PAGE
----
The Mexican peso is getting clobbered after Donald Trump's stunning victory in the U.S. presidential election.
The country's currency hit a new record low as votes were being tallied, suffering an 11% drop. By early Wednesday morning, the peso regained some ground but it was still down more than 9%.
Mexico's top finance officials vowed to take action during a joint press conference Wednesday morning in Mexico City but provided no specifics.
"We will take the necessary measures," to support the economy, Mexico's finance minister Jose Antonio Meade, said Wednesday morning. "Mexico is in a position of strength."
The peso declined further against the dollar after the press conference. Mexico's central bank governor, Agustin Carstens, had said last week he had a "contingency plan" in place if Trump won, but his detail-void attempt to reassure markets didn't work.
Economists expect the Bank of Mexico, also known as Banxico, to either hike interest rates or to buy large amounts of pesos to stop the currency from plunging further.
"The Mexican peso has been hit hardest, it's been the biggest casualty," Neil Shearing, chief emerging market economist at Capital Economics, said of the post-election market reaction.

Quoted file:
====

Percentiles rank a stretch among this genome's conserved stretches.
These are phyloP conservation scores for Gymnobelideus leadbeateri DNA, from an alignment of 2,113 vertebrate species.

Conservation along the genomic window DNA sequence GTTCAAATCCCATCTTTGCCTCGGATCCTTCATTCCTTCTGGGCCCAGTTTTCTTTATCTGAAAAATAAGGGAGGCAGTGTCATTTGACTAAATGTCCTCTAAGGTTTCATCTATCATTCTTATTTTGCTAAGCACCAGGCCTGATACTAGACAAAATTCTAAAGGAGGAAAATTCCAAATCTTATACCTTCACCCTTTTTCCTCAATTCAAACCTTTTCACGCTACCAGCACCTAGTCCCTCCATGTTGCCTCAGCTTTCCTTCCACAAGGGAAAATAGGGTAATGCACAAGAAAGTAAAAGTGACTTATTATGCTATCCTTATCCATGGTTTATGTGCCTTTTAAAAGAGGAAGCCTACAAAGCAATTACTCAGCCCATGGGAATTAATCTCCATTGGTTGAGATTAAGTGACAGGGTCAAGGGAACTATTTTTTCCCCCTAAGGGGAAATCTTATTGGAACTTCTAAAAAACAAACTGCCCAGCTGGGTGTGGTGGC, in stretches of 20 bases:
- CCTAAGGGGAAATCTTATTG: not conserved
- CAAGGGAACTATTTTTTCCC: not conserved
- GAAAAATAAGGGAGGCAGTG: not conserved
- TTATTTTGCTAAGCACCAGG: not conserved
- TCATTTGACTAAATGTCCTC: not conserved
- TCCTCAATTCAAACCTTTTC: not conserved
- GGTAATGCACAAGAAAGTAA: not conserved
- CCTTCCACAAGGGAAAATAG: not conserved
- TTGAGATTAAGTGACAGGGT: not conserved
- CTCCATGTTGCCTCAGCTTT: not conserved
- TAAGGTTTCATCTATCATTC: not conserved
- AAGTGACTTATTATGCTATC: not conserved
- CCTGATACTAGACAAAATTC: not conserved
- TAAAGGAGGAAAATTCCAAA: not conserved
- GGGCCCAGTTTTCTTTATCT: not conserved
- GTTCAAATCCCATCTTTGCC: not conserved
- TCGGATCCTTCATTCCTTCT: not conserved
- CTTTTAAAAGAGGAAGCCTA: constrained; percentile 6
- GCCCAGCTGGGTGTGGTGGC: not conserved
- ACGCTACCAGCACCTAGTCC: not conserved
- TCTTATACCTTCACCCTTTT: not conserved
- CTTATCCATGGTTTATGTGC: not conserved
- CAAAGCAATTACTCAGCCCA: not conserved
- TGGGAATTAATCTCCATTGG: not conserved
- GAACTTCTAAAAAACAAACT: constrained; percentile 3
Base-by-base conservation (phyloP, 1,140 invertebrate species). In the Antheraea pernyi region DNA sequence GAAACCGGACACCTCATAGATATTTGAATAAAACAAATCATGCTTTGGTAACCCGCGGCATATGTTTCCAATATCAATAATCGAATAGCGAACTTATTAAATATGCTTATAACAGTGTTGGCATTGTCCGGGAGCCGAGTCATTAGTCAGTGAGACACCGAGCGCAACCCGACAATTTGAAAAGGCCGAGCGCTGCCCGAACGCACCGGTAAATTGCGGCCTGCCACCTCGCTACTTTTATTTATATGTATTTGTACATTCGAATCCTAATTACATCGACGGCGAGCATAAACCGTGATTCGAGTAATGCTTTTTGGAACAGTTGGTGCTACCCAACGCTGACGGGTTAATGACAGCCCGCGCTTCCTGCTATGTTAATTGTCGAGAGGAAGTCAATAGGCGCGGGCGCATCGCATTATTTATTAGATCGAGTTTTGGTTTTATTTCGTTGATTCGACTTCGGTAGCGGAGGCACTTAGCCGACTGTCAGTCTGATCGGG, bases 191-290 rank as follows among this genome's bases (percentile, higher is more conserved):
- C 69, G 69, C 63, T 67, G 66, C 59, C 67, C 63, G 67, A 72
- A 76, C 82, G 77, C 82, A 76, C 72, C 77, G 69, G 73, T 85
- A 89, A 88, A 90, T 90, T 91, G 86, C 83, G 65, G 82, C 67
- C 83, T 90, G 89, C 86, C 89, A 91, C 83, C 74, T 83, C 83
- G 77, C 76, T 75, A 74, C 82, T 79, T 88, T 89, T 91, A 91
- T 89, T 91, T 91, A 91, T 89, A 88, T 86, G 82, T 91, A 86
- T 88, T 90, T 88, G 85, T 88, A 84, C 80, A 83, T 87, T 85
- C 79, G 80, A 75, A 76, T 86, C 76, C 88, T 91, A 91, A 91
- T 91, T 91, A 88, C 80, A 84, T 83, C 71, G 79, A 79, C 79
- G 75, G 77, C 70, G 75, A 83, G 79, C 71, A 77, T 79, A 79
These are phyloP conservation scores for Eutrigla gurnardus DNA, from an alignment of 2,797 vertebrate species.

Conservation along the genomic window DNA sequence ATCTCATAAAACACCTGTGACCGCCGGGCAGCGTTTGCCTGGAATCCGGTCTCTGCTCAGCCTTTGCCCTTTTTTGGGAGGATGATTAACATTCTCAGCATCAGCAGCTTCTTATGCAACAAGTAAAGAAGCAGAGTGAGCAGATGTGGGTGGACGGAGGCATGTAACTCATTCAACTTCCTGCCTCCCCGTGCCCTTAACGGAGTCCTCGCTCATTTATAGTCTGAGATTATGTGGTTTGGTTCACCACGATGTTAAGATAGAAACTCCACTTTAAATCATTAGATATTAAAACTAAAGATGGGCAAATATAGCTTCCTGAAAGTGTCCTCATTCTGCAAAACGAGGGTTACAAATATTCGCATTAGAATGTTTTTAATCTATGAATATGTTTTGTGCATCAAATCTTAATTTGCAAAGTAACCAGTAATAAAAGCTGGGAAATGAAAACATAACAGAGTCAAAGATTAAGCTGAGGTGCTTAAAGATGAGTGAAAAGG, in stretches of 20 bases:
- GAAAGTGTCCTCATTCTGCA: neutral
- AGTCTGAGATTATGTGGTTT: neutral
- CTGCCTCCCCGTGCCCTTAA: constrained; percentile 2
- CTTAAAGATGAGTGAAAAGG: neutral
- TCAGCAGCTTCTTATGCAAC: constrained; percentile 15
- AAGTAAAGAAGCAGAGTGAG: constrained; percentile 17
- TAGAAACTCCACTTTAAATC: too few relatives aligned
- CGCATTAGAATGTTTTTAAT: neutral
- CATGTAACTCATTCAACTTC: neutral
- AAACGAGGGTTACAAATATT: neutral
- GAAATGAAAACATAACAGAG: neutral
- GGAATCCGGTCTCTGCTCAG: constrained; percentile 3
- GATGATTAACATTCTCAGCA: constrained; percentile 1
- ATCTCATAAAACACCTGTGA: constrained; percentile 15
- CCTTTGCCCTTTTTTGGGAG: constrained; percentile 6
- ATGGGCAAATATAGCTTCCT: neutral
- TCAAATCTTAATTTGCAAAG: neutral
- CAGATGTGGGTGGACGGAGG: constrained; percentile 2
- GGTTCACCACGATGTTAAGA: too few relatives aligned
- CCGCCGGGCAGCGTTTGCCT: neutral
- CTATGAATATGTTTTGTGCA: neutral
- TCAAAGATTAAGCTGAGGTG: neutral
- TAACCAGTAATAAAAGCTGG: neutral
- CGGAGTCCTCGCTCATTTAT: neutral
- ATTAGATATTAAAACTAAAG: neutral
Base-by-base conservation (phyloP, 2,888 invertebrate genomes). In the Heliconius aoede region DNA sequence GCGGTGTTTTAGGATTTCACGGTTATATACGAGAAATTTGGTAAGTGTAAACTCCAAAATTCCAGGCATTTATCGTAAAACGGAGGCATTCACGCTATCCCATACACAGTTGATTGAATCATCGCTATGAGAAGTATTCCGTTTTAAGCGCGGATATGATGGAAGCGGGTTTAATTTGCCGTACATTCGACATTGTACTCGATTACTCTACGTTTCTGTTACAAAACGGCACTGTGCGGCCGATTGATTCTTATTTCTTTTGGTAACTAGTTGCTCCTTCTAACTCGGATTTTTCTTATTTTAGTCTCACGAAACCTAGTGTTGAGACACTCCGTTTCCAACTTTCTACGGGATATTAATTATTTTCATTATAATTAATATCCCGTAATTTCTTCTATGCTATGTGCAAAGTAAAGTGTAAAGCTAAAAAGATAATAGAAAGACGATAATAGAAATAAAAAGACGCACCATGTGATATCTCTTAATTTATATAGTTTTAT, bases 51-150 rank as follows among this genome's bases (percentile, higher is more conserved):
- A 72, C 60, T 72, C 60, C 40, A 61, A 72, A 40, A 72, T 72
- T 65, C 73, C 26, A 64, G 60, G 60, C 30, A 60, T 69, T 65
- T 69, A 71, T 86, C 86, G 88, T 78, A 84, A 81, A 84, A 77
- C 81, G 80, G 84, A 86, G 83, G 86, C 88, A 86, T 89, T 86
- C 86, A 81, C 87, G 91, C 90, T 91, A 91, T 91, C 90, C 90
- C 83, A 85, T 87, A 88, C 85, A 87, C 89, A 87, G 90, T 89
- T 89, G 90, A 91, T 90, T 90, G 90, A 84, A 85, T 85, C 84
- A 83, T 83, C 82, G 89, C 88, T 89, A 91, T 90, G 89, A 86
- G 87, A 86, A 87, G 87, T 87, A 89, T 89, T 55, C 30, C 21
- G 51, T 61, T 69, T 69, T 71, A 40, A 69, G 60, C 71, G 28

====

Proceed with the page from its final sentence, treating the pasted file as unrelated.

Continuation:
On Wednesday morning, $1 was worth just more than 20 pesos -- a territory it had never traded at before.
Despite the lack of immediate action, Mexican officials aren't going to wait long, experts say.
"They will react immediately. They won't be sitting on the sidelines for two or three days," said Alberto Ramos, head of Latin America economic research at Goldman Sachs.
Stock markets in Japan and China fell overnight. Trump's anti-trade talk and his unpredictability has led to a great deal of apprehensiveness in the global markets.
But the U.S. is Mexico's largest trade partner. And Trump has attacked Mexico from Day 1 of his campaign.
Trump has proposed slapping tariffs on goods made in Mexico, ending the free trade agreement NAFTA, taxing cash remittances from America to Mexico, and building a wall along the border, which he says Mexico would pay for.
About 30% of Mexico's economy consists of its exports, and almost all of those are sent across the border. Plus, the Mexican economy is already dealing with a litany of headwinds, such as low oil prices and government spending cuts.